Mushrooms can provide as much vitamin D as supplements – but only if you put them in the sun before you eat them
Mushrooms transform UV light into vitamin DSun-exposed mushrooms are as effective at boosting and maintaining vitamin D levels as supplements areHave to be in summer sun for 60 minutes to produce vitamin D – cooking doesn't reduce the vitamin level
17:11 GMT, 22 April 2013
21:00 GMT, 22 April 2013
Mushrooms exposed to the sun can provide as much vitamin D as a health supplement, a study has found.
Researchers recommend people take the fungi out of their wrapping and leave them outside for half an hour before eating.
Much like our skin, mushrooms transform ultraviolet light from the sun into the vitamin and continue to do so even after they have been harvested.
Eating mushrooms could provide as much vitamin D as swallowing a supplement – but you need to put them in the sun first
The nutrient is essential for the immune system, strong healthy bones and teeth and the absorption of calcium.
In the study, 30 adults were given a daily capsule for 12 weeks containing either 2,000 units of vitamin D, or sun-exposed mushroom powder with high-levels of the nutrient.
At the end of the trial, there was no significant difference in the participants’ vitamin D levels.
'These results provide evidence that ingesting mushrooms which have been exposed to ultraviolet light and contain vitamin D2, are a good source of vitamin D that can improve the vitamin D status of healthy adults.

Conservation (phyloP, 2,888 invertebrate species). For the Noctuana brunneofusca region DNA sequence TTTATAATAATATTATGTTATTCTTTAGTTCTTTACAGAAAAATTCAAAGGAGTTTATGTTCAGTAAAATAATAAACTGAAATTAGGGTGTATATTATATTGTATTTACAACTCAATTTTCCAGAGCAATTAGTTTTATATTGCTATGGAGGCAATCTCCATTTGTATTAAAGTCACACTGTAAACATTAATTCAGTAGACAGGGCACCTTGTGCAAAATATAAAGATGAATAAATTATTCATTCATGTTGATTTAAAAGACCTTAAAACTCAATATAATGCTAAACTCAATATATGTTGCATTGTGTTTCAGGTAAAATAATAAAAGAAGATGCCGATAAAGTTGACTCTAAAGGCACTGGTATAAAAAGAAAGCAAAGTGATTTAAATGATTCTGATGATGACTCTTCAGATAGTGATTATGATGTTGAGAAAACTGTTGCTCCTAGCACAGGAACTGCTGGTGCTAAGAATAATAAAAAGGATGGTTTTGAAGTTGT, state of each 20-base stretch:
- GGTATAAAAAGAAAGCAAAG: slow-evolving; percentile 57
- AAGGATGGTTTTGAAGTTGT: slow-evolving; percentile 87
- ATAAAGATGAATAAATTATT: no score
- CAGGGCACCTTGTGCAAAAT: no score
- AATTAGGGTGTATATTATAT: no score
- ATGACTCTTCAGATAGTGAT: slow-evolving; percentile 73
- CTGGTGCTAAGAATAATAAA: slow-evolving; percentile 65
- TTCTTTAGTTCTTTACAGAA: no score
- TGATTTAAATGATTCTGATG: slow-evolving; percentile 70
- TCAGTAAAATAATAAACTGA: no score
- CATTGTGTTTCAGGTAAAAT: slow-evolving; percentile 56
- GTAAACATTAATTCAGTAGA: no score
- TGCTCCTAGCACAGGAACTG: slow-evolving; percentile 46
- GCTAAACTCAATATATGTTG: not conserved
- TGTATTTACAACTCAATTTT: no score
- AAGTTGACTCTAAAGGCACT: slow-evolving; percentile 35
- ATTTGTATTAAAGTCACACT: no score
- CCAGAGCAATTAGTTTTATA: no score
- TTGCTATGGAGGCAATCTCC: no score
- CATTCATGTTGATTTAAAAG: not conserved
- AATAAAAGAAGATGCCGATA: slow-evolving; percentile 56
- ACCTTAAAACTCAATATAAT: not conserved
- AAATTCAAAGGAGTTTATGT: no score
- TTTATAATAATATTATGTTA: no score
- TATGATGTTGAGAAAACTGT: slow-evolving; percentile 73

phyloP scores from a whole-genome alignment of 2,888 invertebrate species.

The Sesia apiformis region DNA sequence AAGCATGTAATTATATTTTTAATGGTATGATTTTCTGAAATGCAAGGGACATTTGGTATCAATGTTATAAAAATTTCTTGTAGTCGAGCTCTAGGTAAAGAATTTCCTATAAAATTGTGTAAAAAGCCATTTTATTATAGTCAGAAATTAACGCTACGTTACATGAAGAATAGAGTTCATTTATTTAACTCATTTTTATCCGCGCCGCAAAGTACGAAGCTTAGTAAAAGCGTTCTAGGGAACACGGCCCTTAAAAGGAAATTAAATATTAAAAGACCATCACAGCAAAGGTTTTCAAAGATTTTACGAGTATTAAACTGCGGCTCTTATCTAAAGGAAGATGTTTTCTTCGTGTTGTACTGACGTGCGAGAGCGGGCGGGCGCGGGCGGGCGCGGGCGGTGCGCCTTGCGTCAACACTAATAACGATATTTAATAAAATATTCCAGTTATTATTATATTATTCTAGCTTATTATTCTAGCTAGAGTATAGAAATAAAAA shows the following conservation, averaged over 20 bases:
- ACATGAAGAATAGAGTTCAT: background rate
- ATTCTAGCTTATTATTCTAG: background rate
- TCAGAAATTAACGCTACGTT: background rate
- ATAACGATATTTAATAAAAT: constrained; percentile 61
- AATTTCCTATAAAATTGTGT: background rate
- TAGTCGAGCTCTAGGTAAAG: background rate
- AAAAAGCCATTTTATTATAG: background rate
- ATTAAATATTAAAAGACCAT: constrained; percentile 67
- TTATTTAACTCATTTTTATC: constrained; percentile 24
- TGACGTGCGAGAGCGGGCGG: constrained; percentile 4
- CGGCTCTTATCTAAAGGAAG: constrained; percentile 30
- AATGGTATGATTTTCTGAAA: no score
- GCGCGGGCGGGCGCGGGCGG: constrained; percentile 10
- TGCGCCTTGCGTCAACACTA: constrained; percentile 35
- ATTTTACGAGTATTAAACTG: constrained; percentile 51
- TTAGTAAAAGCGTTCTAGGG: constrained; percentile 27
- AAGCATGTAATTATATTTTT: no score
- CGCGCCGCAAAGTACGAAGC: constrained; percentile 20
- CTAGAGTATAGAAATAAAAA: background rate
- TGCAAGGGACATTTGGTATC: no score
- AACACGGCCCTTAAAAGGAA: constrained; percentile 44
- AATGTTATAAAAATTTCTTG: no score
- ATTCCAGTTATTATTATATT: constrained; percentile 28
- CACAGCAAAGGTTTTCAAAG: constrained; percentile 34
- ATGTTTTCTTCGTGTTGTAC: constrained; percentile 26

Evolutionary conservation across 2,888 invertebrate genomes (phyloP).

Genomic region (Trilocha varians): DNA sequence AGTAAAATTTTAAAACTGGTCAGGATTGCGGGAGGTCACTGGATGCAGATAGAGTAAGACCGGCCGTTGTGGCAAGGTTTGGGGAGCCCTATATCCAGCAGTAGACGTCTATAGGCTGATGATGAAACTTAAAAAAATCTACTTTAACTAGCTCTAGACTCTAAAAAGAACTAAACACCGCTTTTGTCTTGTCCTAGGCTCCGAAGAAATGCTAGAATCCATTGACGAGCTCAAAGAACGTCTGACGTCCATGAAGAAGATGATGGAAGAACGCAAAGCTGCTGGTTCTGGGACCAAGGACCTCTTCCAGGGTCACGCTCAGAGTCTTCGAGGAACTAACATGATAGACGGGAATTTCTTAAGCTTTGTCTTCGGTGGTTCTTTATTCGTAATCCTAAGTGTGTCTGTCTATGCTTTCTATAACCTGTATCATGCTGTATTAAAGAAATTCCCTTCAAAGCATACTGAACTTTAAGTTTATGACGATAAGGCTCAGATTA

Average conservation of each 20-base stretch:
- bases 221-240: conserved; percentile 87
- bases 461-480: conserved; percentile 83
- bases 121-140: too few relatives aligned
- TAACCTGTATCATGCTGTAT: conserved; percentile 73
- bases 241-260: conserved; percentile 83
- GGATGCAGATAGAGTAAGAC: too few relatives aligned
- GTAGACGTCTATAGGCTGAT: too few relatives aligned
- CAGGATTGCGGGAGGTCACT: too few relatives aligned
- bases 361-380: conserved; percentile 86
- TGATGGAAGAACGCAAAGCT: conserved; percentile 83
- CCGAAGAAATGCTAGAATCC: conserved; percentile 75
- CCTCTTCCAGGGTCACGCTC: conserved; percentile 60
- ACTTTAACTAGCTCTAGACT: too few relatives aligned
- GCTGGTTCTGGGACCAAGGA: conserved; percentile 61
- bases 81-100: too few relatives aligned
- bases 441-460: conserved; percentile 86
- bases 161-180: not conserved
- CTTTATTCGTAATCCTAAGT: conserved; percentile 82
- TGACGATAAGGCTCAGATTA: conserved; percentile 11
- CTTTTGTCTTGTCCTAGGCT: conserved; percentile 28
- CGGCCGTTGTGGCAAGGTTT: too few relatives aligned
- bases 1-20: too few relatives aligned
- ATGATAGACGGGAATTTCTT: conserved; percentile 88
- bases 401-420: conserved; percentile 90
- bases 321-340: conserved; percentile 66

'Furthermore we found ingesting mushrooms containing vitamin D2 was as effective in raising and maintaining a healthy adult's vitamin D status as ingesting a supplement that contained either vitamin D2 or vitamin D3,' said lead author Dr Michael Holick.
The findings were presented at the American Society for Biochemistry and Microbiology meeting in Boston and also published in the journal Dermato-Endocrinology.
While growers in the U.S. and Australia are increasingly exposing the fungi to sunshine or UV-light to boost levels of Vitamin D, it is not common practice in Britain.
But Dr Holick says mushrooms continue to produce the nutrient even after they are harvested as long as they are placed in direct sunlight.
Much like our skin, the fungi transform UV light from sunlight into the vitamin and continue to do so even after they are harvested
Consumers are advised to take the mushrooms – any variety will work – out of any wrapping and place them outdoors between the hours of 10am and 3pm for up to 60 minutes during the late spring and summer months.
'Yes, we are talking about regular mushrooms. Just take them out of the packaging and place them in the sunshine. It doesn't matter which way up they are, after about 30 minutes they should produce a good source of vitamin D,' he said.
Adults are recommended to take a maximum 2,000 units of the nutrient daily, according to the researchers.
One portion of the sun-exposed mushrooms provides around 400 units, but greater consumption could boost vitamin levels as much as a supplement.
And cooking does not affect vitamin levels, said Dr Holick. 'Many experts believe that cooking will not damage the vitamin levels, and it is perfectly stable with heat. If anything, it make it far easier to absorb the nutrient.'